When individuals are stung by a flying insect, such as a bee, hornet, or wasp they may develop a localized reaction. The reaction may consist of swelling, redness, and itchiness at the site of the sting. This is not an allergic reaction. If you are allergic to the venom of a flying insect you may develop symptoms such as swelling tongue, hives, throat closure, difficulty breathing, or shortness of breath. In some serious cases individuals go into anaphylaxis. Anaphylaxis is a serious, life threatening allergic reaction.
So what do you do when you get stung? You need to remain calm. Take the stinger and the venom sac out of your skin. According to the American Academy of Allergy, Asthma, and Immunology you need to remove the stinger within 30 seconds after you are stung. This will reduce the chance of more venom entering into your body. Keep the body part that was stung elevated and you can also apply ice to the area that was stung. These precautions will help reduce swelling and pain. It’s always good to clean the site of the sting. It will help reduce the chance of infection. After monitoring the sting for a few hours if it looks like it is becoming infected seek medical attention. To relieve itching from the sting you could apply an anti-itch cream to your arm such as Hydrocortisone and/or take an antihistamine such as Zyrtec, Allegra, or Claritin.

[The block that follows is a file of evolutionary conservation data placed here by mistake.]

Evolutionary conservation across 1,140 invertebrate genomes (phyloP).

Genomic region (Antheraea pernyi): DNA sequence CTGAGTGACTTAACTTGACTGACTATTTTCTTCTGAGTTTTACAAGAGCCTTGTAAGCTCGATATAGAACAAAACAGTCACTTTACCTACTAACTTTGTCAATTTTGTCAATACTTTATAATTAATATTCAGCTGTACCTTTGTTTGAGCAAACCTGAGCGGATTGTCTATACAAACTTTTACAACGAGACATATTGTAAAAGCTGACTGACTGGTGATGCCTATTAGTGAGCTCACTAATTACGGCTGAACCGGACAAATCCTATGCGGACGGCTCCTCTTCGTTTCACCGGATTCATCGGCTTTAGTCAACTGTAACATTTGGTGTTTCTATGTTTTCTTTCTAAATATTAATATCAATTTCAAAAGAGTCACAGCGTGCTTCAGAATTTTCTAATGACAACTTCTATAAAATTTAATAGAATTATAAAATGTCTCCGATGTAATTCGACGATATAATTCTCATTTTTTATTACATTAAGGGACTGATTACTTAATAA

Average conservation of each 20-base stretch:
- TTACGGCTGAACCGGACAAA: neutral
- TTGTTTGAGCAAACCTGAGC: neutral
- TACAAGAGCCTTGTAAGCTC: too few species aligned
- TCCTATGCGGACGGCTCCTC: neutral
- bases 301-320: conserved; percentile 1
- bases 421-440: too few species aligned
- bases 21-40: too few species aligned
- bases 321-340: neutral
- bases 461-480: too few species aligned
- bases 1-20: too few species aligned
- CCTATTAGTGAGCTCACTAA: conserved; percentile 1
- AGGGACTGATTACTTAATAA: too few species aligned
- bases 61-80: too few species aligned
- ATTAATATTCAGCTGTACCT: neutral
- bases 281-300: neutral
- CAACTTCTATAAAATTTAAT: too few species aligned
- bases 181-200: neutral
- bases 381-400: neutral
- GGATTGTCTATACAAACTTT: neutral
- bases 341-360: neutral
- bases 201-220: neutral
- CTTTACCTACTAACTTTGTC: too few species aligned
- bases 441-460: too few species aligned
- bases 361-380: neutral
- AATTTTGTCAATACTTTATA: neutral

If you are allergic to venom stings always carry injectable epinephrine with you. Never hesitate to use injectable epinephrine if you are stung and begin to have symptoms, however you do need to seek medical attention after administering epinephrine. Go to the nearest emergency room or urgent care after administering it.
To learn more about venom stings visit our office or call 801-775-9800.